Watch the film clip Snack Attack, which we will be using as the stimulus for our work in English this week https://www.youtube.com/watch?v=38y_1EWIE9I
- Where is the film set? How do you know?
- What takes the Old Lady’s attention in the vending machine?
- How does she pay for them?
- What happens when she presses the button? How does this make her feel? Use evidence from the video to explain your answer.
- Give two differences between the old lady and the man.
- What is the old lady’s first impression of the man? Why?
- How does the man react towards the lady when she is angry?
- How would you describe the old lady’s emotions/personality?
- How would you describe the man’s personality?
- What do you think the message of the film is? Explain why you think this.
Answers for the questions can be found below.
Yesterday you watched the video of 'Snack Attack’ and answered comprehension questions to help you think deeply about the film. This week, we are going to plan and write narratives from the dual perspectives of the old lady and the young man. To help us do this, we are going to develop ideas today.
To develop your ideas, you will be completing three mind-maps (one for the old lady, one for the young man and one for setting). You
Today, we are going to retell the story from the perspective of the old lady.
Your narrative will probably have three paragraphs:
- Opening scene, inside the ticket office, vending machine
- Outside on the platform, sitting next to the young man. Her initial impressions of him and the cookie stealing!
- The train arrives, the old lady gets on and realises the truth,
- use the details from the mind maps you completed yesterday to set the scene
- You can write in the first (I walked through the station) or third person (the old lady walked through the station) but make sure you stick to it!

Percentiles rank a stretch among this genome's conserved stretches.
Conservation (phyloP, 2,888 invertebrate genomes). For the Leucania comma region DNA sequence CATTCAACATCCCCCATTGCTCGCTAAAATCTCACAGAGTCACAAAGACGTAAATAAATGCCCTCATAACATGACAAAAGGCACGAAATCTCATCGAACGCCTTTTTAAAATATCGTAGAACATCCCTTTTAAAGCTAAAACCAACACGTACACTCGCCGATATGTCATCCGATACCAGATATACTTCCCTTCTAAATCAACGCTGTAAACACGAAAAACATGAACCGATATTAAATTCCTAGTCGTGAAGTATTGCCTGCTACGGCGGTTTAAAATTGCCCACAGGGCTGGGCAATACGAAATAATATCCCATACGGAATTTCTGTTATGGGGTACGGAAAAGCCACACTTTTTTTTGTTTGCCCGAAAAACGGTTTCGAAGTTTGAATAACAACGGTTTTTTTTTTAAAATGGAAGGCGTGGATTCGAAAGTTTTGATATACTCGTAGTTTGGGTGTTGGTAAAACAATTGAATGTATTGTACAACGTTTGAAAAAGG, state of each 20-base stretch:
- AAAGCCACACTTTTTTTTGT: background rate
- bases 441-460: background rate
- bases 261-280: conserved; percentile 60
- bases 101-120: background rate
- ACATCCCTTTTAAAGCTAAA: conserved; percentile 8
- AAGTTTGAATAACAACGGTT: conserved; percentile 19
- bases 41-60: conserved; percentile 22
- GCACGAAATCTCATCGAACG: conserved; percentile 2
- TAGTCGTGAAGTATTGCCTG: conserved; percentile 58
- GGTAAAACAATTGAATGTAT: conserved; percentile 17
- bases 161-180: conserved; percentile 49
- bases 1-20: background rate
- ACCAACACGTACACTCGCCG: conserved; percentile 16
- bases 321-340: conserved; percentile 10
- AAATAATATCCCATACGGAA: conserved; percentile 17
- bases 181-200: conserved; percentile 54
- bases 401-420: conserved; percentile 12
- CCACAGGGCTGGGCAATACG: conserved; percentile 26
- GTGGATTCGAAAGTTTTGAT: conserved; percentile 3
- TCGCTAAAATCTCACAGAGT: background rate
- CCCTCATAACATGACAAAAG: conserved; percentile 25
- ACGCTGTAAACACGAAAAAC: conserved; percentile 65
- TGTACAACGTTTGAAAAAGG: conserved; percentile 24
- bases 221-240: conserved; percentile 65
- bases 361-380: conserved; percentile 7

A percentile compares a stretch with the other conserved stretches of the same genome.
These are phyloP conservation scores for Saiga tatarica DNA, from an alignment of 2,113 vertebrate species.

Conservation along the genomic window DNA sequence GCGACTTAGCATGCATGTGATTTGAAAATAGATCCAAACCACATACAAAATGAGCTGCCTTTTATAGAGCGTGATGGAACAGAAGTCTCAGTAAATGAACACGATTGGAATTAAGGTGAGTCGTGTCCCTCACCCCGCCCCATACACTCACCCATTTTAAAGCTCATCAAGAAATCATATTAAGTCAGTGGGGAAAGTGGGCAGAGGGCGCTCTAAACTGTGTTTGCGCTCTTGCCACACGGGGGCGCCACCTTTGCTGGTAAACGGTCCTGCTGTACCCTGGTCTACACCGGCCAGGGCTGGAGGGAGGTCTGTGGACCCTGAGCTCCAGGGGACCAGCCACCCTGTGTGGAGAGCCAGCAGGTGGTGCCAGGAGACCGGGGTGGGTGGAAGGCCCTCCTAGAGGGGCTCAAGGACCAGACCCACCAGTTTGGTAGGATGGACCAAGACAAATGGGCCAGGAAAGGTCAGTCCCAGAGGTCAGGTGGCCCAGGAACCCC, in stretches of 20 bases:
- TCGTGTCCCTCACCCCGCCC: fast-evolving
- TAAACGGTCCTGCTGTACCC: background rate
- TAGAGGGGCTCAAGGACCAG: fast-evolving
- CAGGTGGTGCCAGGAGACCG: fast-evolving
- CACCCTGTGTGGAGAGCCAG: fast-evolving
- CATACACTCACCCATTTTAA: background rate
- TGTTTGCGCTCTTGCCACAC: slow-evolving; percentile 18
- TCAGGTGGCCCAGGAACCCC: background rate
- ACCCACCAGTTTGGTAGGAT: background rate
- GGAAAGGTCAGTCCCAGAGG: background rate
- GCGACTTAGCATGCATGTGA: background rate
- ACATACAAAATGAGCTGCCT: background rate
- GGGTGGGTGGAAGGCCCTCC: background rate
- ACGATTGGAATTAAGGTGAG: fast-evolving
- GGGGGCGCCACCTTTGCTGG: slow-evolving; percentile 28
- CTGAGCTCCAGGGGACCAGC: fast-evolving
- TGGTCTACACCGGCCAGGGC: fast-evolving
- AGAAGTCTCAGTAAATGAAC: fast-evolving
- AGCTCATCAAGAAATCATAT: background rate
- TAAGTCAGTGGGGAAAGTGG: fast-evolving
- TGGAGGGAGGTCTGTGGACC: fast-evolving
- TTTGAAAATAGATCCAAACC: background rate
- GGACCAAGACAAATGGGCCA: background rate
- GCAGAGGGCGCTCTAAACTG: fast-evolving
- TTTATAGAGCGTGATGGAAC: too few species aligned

- Write the events of the story in chronological order
- Use 'SHOW not tell' to show the reader what the old lady is thinking and feeling
- Edit your work carefully as you go along checking for correct punctuation
- You can also use a dictionary or spell check to check spellings and a thesaurus to help you choose the best word and
When you have finished, read your work to an adult if you can – do they have a clear picture in their head? What can they tell you about the character?
To help you create atmosphere in your writing, challenge yourself to include (follow the link at the bottom to recap on personification - it is a year 5 resource but it great for recapping knowledge if needed). . If you need help to recap this, there is a really useful daily lesson on understanding simile and metaphors
You can also continue to use fronted adverbials, parenthesis and relative clauses. Look back at last week’s English if you need help to recap this.
Today, we are going to retell the story again from the perspective of the man. Before you start, think carefully about how your writing might be different:
- Think carefully about the moment that the old lady sits down
- What do you think he notices about her?
- How does he feel when she opens the packet of biscuits?
- What is he thinking about the old lady at different points of the story? How does he react to her?
It like likely that you will have three paragraphs (although they may be shorter than yesterday):
- Describe the lady approaching the bench and pulling herself up onto it. The old lady takes, opens and eats a cookie – how does this make the man feel?
- The man goes to take one (of his own cookies) and the lady’s hand lands on his. What is her reaction now? The lady takes the packet yet the man deals with it calmly by retrieving them from her lap, smiling when doing so (showing he is playful?). A train starts to arrive at the platform.
- The man breaks the final cookie in half, offering it to the woman. She gets even more angry and crumbles it before getting onto the train. He waves to her and she angrily closes the blind on the window. The man leaves the station – how is he feeling now? Does he even realise the truth about why the lady was so angry?
Again, if you can read your work out loud to someone this can help you to spot any missing punctuation and words and give you useful feedback on your writing. Tomorrow we will assess our work against a check list to edit and improve our writing before writing it in neat.
Below is a checklist of success criteria to try and include in your writing. Read through both pieces of writing and check you are happy with them, making any improvements and including as much of the grammar from the checklist as you can.
Today you will be writing up your work in neat. You can choose to write one or both of the narratives. Once finished, you can illustrate your work if you would like to. We would love to see your published pieces of work – email them to the Office if you would like!